Thursday, 2 July 2015

Harry Potter Moment of the Week #11

If you could change one thing in book one, what would it be?

I can't wait to get my hands on the new cover!
That's a tricky one. I think that the first book is perfect in every way. It has a magical effect on you, doesn't it? The moment I opened it, I knew I wouldn't be able to put it down. Ever. I will never forget reading it for the first time and I think I can say that  I've never read anything like that before or after - nothing that effected me in such a way and made me a lifelong convert. It is pure joy of magic, adventure and unstoppable imagination, liberally sprinkled with J.K. Rowling's wicked sense of humour.

Wednesday, 1 July 2015

Can no one appreciate a slowly unfolding story any more?

Can no one appreciate a slowly unfolding story any more? Does the author have to rush the readers into the action without inviting them in first and acquainting them with the characters over a cup of tea? Personally, as a reader, I prefer a slow introduction. I want to know the characters. I need to make sure that I'm invested in their fate before I follow them on their journey. I hope I am not the only one who feels the same way about it. I find that such books are the ones that stay with you forever – the ones you return to again and again. 

I don't buy this ridiculous notion, that seems to be the order of the day, that the readers must be plunged into action from the word go. You must hook them with your first line, paragraph, page and chapter. But what happens afterwards? How many times have I picked up a book to be hooked by the first line, paragraph, page and chapter only to see the story fall apart by the second, swiftly disintegrating into trivial and boring... 

And are adverbs really so evil they are considered the enemies of modern prose? And what is wrong with wordy, flowery speech? Do we all have to write like some robots? The less words – the better? I admit there are certain genres that benefit from such rules but what of fairy-tales and fantasies – doesn't such a language make them more mysterious and poetic? I don't know. I feel like giving up... 

It is very depressing to think that my book might never reach the reader because I love a slow introduction into the story, an intimate acquaintance with its characters first, that (in my private opinion) must be what ultimately hooks the reader, and a certain amount of adverbs.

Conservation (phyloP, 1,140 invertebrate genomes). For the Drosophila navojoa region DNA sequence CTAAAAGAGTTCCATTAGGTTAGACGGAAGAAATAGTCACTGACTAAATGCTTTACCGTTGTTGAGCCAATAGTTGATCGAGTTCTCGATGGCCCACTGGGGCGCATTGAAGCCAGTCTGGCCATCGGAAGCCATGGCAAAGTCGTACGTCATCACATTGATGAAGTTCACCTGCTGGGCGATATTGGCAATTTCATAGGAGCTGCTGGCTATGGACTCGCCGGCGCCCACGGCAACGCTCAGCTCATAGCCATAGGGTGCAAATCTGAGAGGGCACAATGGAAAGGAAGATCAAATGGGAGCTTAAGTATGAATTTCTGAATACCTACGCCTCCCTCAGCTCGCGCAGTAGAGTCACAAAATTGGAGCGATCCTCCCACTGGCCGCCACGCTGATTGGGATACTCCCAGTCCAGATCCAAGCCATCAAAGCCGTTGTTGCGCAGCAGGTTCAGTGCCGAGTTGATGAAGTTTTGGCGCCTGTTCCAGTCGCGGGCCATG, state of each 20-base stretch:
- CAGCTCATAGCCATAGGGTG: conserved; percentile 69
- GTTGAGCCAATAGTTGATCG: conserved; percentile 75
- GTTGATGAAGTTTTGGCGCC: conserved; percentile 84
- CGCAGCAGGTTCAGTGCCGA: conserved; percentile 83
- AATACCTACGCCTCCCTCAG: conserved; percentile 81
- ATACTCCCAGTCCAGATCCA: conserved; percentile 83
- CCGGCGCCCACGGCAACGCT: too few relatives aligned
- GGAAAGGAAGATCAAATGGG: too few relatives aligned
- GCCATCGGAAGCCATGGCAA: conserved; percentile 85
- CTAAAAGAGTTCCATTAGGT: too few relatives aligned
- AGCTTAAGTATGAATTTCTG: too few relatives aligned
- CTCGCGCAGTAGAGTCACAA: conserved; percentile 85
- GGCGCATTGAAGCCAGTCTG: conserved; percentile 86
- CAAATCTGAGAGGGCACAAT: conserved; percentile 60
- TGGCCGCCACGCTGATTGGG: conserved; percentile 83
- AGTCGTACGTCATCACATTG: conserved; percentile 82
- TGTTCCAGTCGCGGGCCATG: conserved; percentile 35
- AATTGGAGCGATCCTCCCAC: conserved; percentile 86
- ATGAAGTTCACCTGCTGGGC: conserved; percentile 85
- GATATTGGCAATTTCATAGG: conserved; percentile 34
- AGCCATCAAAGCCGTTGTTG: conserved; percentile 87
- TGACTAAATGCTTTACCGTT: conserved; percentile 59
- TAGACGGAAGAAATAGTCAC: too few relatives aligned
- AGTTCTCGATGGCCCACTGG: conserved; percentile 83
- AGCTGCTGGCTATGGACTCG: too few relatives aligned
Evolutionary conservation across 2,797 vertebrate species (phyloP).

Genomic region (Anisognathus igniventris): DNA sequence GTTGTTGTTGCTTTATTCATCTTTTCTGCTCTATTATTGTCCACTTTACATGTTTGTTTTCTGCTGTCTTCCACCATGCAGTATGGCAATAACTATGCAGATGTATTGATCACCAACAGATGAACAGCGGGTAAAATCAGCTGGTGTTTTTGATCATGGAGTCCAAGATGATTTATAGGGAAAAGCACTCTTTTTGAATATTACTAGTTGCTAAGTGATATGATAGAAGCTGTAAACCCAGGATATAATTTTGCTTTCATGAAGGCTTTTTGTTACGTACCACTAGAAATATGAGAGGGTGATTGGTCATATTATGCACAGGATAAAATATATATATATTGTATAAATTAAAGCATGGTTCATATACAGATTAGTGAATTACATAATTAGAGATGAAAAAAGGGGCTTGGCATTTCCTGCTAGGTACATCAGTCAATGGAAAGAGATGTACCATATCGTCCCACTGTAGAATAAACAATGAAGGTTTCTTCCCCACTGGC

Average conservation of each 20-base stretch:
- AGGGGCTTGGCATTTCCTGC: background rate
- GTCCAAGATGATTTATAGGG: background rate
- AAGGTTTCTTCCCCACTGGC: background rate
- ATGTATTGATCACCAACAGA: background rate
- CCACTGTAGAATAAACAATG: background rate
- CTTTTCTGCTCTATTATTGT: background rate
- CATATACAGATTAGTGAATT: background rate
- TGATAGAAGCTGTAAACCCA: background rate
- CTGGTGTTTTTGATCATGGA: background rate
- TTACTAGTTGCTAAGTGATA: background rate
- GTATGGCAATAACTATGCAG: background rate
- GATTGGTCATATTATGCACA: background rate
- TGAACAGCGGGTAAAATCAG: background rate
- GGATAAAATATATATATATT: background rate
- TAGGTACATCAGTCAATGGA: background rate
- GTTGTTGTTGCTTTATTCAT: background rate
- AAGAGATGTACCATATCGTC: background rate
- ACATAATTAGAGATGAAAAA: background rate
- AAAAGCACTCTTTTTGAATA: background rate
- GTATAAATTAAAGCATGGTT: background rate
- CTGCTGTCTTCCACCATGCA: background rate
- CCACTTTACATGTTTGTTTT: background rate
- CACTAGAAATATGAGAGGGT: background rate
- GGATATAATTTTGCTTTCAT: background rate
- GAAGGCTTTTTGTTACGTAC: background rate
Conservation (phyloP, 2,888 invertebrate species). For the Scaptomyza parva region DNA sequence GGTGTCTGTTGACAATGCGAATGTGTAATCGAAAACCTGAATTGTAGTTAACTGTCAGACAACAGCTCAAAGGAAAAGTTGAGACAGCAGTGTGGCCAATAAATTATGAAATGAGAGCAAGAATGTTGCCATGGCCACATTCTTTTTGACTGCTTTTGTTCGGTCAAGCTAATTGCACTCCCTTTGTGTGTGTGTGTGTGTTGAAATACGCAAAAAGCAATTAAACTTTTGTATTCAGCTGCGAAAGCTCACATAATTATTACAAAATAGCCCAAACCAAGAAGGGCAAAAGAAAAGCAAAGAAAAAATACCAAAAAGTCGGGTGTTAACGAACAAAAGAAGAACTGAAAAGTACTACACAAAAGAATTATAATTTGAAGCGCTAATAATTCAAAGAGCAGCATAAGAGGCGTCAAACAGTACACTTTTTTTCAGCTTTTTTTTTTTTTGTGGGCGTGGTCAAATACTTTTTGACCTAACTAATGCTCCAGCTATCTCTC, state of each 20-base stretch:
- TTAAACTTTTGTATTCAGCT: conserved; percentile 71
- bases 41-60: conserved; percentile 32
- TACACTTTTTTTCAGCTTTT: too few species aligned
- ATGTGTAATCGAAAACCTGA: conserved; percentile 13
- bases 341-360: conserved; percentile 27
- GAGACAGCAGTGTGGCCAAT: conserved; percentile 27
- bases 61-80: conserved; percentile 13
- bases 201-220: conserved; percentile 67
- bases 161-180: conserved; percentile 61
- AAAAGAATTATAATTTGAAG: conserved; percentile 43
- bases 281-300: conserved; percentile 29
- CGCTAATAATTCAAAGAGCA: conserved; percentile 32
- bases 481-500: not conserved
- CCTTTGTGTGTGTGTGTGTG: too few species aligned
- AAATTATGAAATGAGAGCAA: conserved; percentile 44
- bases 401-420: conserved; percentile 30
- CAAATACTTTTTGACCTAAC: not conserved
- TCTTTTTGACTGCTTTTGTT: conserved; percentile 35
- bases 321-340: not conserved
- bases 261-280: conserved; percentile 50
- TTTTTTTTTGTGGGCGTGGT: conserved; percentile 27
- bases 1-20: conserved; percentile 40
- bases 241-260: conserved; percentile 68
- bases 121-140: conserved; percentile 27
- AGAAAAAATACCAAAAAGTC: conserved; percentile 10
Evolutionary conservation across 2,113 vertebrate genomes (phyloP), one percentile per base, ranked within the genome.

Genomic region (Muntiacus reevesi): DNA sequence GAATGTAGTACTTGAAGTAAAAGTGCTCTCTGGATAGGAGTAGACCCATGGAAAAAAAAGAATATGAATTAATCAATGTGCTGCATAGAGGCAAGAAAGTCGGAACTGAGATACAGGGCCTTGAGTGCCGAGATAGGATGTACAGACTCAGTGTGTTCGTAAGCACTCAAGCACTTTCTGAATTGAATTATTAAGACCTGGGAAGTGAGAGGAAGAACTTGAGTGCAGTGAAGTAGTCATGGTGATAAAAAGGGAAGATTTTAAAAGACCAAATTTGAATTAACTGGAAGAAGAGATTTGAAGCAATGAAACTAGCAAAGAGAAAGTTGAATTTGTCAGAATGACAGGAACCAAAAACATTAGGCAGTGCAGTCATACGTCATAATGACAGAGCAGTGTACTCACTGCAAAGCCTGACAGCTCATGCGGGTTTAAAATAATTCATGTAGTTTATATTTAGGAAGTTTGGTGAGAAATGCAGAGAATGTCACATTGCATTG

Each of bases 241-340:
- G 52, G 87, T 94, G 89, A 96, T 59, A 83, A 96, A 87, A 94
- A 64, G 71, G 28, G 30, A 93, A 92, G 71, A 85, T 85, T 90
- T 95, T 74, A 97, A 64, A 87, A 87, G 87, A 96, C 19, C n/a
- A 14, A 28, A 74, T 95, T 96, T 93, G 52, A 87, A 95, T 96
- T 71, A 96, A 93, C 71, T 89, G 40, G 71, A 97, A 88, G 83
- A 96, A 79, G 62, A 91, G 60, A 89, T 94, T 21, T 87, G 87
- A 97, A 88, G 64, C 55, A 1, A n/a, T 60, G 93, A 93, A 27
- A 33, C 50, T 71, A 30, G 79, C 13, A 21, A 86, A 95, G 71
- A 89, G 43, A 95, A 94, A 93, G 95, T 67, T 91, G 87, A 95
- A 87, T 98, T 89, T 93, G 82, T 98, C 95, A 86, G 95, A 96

Monday, 8 June 2015

I'm losing faith...

I think I've started writing less. Much less. I don't know when it started happening but I was looking through stuff that I was working on just several years ago the other day and I was astonished by the amount of writing I did back then. I started writing what I thought was my first actual 'novel' (which was actually just a novella) back at the university. I was so naive back then! I remember working on it, plotting it out, writing and rewriting, thinking that I had a solid thing there, that it would surely get published to major praise and mass adoration. I believe that all newbie writers go through this))

Well... looking at it now, I see just how inconsistent, illogical and ridden with plot holes it is. I want to believe that I've learned my lesson. I didn't write for some time after that, because it was only in 2009 that I finally had the courage to write 'Margaret's Rematch". After I finished it (a year later), I wrote a novella, another novel and huge chunks of two novels that I later abandoned. These two novels are the ones that I've been writing on and off ever since. Last year I finished writing my YA fantasy novel that originated from my very first not really a novel thing. It's longer than anything I've ever written but with all that I do believe that I've started writing less.

I wonder why. I have a lot of different ideas but I often lack inspiration or will to actually write. I want to but I can't make myself. Is it because I'm more busy than ever with work, sport, drawing? Is it because I'm getting old or is it because I'm tired and disillusioned with the idea that I will ever get published? What is robbing me of my wish and will to proceed? Don't get me wrong, I keep going, because no matter how little I write, I can't really do without it, but I don't feel that inspiration, that lightness, that feeling that dreams do come true. I'm losing faith and I'm afraid that unless my latest novel gets published I won't get it back.

Thursday, 4 June 2015

Summer writing plans

I haven't been blogging nor writing as much as I intended or wanted to at the start of the year but it's summer now, which means that I have more free time and I'm ready to rectify that! I have lots of writing plans and ideas (as always) but I'm going to concentrate on three main things: a fairy-tale, a fantasy novel, and a regency romance. I've started doing bits of writing here and there but in order to make my work more efficient I will probably have to come up with some sort of schedule. We'll see. I'll talk about my projects in more detail later; I think that they all merit to have separate posts dedicated to them.